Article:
In 1982 George L. Kelling and James Q. Wilson introduced their famous broken windows theory, explaining the emergence of serious crimes through disorder in the community. According to it, local disorders such as profanity, public intoxication, litter, graffiti and resident’s apathy creates ideal circumstances for an increase in serious violent crimes. (Kelling & Wilson, as cited in Jefferson, 2016). In other words, if the residents cannot uphold the positive appearance of their neighborhood in relatively minor matters, their community is likely to descend into a downward spiral of severe crime. The disorder leads to fear; fear creates disengagement and a sense of apathy, which in turn results in a surge of crime. The rising crime rates and overall decline eventually lead to a mass exodus from the community, as everyone who can do so tries to flee from the depressing environment (Konkel et al., 2019). The theory became popular among law enforcers and policymakers, who attempted to utilize it in practice in troubled communities.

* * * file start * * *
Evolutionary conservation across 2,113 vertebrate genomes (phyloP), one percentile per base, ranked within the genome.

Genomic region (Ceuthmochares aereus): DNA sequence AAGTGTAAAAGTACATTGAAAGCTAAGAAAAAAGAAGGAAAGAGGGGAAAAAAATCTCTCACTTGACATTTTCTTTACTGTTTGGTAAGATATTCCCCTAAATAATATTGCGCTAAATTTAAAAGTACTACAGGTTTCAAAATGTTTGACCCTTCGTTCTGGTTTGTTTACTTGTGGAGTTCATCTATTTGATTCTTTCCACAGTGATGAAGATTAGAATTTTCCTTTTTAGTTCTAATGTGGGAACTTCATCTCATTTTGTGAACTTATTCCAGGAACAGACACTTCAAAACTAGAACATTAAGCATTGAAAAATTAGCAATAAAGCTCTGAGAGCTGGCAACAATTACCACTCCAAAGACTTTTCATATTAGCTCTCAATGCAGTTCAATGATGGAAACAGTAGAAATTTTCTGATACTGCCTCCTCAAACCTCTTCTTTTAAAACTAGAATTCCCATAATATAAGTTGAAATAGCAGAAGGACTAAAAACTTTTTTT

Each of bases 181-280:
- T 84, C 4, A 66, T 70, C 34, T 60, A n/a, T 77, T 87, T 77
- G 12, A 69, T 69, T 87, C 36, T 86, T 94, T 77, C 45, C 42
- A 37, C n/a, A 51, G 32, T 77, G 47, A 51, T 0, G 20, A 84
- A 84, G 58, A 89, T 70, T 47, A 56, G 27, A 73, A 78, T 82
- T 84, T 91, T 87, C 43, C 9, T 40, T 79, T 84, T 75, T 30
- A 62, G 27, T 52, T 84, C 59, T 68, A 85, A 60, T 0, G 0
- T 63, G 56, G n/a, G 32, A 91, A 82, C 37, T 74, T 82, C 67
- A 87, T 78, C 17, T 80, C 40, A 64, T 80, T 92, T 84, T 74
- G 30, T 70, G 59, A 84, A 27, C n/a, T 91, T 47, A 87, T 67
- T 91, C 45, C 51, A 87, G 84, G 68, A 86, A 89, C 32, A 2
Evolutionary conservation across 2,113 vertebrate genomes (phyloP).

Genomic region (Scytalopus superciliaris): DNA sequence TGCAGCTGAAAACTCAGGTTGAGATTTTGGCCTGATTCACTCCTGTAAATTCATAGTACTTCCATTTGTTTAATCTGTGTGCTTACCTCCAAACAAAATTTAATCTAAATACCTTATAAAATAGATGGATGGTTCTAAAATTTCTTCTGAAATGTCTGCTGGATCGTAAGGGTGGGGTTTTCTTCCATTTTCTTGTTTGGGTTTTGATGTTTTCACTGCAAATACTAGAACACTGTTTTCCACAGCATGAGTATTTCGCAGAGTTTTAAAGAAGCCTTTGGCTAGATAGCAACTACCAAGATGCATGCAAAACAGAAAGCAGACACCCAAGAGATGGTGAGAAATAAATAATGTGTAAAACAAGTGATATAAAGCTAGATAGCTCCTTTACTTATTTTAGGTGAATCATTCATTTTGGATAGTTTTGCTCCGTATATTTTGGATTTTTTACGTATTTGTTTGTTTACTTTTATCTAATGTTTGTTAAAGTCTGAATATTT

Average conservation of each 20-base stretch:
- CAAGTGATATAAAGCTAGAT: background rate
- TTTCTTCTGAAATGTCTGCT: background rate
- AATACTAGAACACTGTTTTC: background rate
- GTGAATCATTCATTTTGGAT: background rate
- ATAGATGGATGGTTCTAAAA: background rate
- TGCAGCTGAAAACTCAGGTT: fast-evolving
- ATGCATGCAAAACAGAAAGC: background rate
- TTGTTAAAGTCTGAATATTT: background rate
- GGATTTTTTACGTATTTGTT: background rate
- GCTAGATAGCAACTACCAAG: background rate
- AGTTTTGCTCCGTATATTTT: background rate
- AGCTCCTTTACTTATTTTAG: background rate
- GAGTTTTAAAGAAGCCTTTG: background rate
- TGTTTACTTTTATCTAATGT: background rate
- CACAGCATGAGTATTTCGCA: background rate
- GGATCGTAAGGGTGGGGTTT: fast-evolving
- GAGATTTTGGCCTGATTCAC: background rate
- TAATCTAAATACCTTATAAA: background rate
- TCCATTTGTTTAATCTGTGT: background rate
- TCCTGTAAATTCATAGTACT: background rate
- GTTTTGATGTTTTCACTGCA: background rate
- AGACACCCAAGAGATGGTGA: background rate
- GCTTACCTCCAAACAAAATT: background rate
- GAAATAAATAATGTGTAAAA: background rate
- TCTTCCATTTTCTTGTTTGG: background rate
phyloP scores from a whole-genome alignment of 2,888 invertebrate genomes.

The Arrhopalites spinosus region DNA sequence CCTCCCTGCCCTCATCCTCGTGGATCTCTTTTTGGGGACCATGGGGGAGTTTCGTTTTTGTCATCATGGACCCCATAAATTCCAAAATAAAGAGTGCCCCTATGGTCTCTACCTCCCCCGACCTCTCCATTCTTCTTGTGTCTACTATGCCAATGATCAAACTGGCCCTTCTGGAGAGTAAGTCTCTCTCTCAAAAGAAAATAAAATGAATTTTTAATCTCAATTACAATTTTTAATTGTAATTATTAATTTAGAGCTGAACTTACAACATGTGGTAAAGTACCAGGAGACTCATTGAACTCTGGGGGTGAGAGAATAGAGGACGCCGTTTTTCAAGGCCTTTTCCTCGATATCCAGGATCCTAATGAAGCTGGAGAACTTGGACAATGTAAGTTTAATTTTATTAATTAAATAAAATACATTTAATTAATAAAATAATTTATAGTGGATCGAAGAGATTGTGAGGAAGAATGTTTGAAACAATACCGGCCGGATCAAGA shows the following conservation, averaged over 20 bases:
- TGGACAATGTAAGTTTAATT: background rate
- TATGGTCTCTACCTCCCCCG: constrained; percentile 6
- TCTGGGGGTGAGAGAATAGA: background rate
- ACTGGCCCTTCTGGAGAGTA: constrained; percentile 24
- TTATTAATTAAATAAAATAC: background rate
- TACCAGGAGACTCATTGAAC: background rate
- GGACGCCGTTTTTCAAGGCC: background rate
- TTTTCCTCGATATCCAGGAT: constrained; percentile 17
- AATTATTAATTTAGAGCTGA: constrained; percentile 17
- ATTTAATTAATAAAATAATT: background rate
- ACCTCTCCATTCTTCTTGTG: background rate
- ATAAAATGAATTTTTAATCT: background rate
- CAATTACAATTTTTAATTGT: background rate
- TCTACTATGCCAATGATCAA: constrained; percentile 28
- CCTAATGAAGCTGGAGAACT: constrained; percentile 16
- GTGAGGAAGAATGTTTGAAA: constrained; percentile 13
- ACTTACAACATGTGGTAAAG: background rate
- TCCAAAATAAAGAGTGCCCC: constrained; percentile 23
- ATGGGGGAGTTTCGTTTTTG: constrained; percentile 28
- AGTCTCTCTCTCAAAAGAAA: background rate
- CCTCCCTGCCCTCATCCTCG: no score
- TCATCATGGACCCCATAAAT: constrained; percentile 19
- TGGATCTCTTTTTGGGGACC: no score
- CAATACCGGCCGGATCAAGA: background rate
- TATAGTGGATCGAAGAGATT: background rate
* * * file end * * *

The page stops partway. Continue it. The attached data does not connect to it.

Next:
New York City was one of the pioneers in the broad implementation of the broken windows theory. In 1994 New York’s mayor Rudolph Giuliani and NYPD initiated a police reform, which shifted the department’s focus from serious crimes to local disorders in problematic areas (Kelling and Bratton, as cited in Jefferson, 2016). Police Strategy No.5 targeted “lower grade offences” and symbols of disorder such as beggars, loiterers, visibly mentally ill persons, sex workers, and graffiti writers (Jefferson, 2016). Mayor Michael Bloomberg expanded this campaign even further: operations “Clean Sweep” (2002), “Spotlight” (2002), “Impact” (2003) and “High Housing” (2004) targeted public alcohol and marijuana users and deployed extra police officers (Jefferson, 2016). The broken windows theory served as a prominent framework for all these actions. In theory, addressing the local issues would have improved New York’s appearance and positively affect the criminal justice system by reducing the number of serious crimes.